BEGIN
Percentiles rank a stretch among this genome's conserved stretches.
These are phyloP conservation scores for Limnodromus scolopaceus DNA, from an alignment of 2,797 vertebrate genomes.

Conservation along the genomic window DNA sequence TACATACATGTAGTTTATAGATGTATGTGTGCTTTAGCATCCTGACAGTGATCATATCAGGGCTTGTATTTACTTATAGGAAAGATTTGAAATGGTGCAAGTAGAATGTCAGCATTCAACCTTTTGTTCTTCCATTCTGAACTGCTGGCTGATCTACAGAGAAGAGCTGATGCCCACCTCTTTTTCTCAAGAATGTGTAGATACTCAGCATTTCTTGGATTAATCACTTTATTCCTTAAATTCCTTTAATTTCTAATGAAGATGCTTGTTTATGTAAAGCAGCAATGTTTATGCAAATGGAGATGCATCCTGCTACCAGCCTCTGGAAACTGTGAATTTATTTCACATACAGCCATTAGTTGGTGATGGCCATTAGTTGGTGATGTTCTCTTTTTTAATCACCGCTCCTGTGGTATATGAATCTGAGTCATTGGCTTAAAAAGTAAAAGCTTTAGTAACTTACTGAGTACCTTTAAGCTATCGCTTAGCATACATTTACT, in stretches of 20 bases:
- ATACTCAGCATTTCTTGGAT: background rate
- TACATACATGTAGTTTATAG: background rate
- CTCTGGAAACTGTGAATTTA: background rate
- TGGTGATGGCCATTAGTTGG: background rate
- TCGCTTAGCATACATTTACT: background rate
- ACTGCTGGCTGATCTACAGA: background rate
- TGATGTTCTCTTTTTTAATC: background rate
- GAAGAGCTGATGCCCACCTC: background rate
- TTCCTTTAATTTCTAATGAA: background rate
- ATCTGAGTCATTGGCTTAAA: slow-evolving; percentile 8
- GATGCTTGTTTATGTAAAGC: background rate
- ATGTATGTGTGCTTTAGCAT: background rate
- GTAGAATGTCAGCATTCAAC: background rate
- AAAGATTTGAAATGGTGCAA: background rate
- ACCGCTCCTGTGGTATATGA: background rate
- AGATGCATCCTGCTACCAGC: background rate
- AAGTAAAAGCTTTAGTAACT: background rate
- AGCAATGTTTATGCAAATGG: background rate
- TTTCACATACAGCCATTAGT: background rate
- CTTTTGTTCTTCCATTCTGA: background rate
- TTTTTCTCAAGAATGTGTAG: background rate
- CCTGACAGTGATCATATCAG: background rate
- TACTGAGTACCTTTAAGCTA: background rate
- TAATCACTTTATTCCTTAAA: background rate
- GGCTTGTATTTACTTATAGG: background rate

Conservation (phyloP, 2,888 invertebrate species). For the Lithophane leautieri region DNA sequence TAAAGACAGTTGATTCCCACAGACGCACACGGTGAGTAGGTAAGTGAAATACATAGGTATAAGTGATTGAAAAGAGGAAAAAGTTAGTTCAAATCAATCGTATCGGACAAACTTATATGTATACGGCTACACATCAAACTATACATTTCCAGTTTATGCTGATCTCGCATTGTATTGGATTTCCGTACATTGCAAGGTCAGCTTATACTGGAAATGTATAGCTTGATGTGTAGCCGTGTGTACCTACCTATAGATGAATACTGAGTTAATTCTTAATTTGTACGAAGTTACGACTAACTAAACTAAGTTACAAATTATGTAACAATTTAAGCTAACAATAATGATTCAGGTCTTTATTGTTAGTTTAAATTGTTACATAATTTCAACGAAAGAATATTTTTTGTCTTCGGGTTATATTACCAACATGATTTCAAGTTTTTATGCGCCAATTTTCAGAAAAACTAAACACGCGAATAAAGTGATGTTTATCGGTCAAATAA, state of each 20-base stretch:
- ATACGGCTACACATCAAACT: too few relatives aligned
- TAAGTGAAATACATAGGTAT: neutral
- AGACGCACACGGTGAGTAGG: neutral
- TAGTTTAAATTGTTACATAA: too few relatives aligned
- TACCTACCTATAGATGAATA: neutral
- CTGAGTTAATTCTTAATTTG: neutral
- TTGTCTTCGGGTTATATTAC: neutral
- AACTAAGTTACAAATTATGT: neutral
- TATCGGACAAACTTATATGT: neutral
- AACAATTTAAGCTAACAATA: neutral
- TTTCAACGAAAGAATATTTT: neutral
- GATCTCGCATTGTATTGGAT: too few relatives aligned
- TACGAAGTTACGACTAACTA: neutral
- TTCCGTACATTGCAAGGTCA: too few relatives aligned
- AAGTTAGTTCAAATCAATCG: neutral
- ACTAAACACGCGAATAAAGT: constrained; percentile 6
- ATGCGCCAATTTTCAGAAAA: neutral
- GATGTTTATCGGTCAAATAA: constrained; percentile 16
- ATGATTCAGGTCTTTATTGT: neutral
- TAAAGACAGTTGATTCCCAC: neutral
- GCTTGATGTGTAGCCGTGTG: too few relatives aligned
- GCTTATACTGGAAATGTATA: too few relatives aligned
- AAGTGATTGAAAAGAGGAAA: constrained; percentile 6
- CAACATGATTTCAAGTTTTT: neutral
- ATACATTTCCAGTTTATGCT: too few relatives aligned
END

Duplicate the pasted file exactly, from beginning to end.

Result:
Percentiles rank a stretch among this genome's conserved stretches.
These are phyloP conservation scores for Limnodromus scolopaceus DNA, from an alignment of 2,797 vertebrate genomes.

Conservation along the genomic window DNA sequence TACATACATGTAGTTTATAGATGTATGTGTGCTTTAGCATCCTGACAGTGATCATATCAGGGCTTGTATTTACTTATAGGAAAGATTTGAAATGGTGCAAGTAGAATGTCAGCATTCAACCTTTTGTTCTTCCATTCTGAACTGCTGGCTGATCTACAGAGAAGAGCTGATGCCCACCTCTTTTTCTCAAGAATGTGTAGATACTCAGCATTTCTTGGATTAATCACTTTATTCCTTAAATTCCTTTAATTTCTAATGAAGATGCTTGTTTATGTAAAGCAGCAATGTTTATGCAAATGGAGATGCATCCTGCTACCAGCCTCTGGAAACTGTGAATTTATTTCACATACAGCCATTAGTTGGTGATGGCCATTAGTTGGTGATGTTCTCTTTTTTAATCACCGCTCCTGTGGTATATGAATCTGAGTCATTGGCTTAAAAAGTAAAAGCTTTAGTAACTTACTGAGTACCTTTAAGCTATCGCTTAGCATACATTTACT, in stretches of 20 bases:
- ATACTCAGCATTTCTTGGAT: background rate
- TACATACATGTAGTTTATAG: background rate
- CTCTGGAAACTGTGAATTTA: background rate
- TGGTGATGGCCATTAGTTGG: background rate
- TCGCTTAGCATACATTTACT: background rate
- ACTGCTGGCTGATCTACAGA: background rate
- TGATGTTCTCTTTTTTAATC: background rate
- GAAGAGCTGATGCCCACCTC: background rate
- TTCCTTTAATTTCTAATGAA: background rate
- ATCTGAGTCATTGGCTTAAA: slow-evolving; percentile 8
- GATGCTTGTTTATGTAAAGC: background rate
- ATGTATGTGTGCTTTAGCAT: background rate
- GTAGAATGTCAGCATTCAAC: background rate
- AAAGATTTGAAATGGTGCAA: background rate
- ACCGCTCCTGTGGTATATGA: background rate
- AGATGCATCCTGCTACCAGC: background rate
- AAGTAAAAGCTTTAGTAACT: background rate
- AGCAATGTTTATGCAAATGG: background rate
- TTTCACATACAGCCATTAGT: background rate
- CTTTTGTTCTTCCATTCTGA: background rate
- TTTTTCTCAAGAATGTGTAG: background rate
- CCTGACAGTGATCATATCAG: background rate
- TACTGAGTACCTTTAAGCTA: background rate
- TAATCACTTTATTCCTTAAA: background rate
- GGCTTGTATTTACTTATAGG: background rate

Conservation (phyloP, 2,888 invertebrate species). For the Lithophane leautieri region DNA sequence TAAAGACAGTTGATTCCCACAGACGCACACGGTGAGTAGGTAAGTGAAATACATAGGTATAAGTGATTGAAAAGAGGAAAAAGTTAGTTCAAATCAATCGTATCGGACAAACTTATATGTATACGGCTACACATCAAACTATACATTTCCAGTTTATGCTGATCTCGCATTGTATTGGATTTCCGTACATTGCAAGGTCAGCTTATACTGGAAATGTATAGCTTGATGTGTAGCCGTGTGTACCTACCTATAGATGAATACTGAGTTAATTCTTAATTTGTACGAAGTTACGACTAACTAAACTAAGTTACAAATTATGTAACAATTTAAGCTAACAATAATGATTCAGGTCTTTATTGTTAGTTTAAATTGTTACATAATTTCAACGAAAGAATATTTTTTGTCTTCGGGTTATATTACCAACATGATTTCAAGTTTTTATGCGCCAATTTTCAGAAAAACTAAACACGCGAATAAAGTGATGTTTATCGGTCAAATAA, state of each 20-base stretch:
- ATACGGCTACACATCAAACT: too few relatives aligned
- TAAGTGAAATACATAGGTAT: neutral
- AGACGCACACGGTGAGTAGG: neutral
- TAGTTTAAATTGTTACATAA: too few relatives aligned
- TACCTACCTATAGATGAATA: neutral
- CTGAGTTAATTCTTAATTTG: neutral
- TTGTCTTCGGGTTATATTAC: neutral
- AACTAAGTTACAAATTATGT: neutral
- TATCGGACAAACTTATATGT: neutral
- AACAATTTAAGCTAACAATA: neutral
- TTTCAACGAAAGAATATTTT: neutral
- GATCTCGCATTGTATTGGAT: too few relatives aligned
- TACGAAGTTACGACTAACTA: neutral
- TTCCGTACATTGCAAGGTCA: too few relatives aligned
- AAGTTAGTTCAAATCAATCG: neutral
- ACTAAACACGCGAATAAAGT: constrained; percentile 6
- ATGCGCCAATTTTCAGAAAA: neutral
- GATGTTTATCGGTCAAATAA: constrained; percentile 16
- ATGATTCAGGTCTTTATTGT: neutral
- TAAAGACAGTTGATTCCCAC: neutral
- GCTTGATGTGTAGCCGTGTG: too few relatives aligned
- GCTTATACTGGAAATGTATA: too few relatives aligned
- AAGTGATTGAAAAGAGGAAA: constrained; percentile 6
- CAACATGATTTCAAGTTTTT: neutral
- ATACATTTCCAGTTTATGCT: too few relatives aligned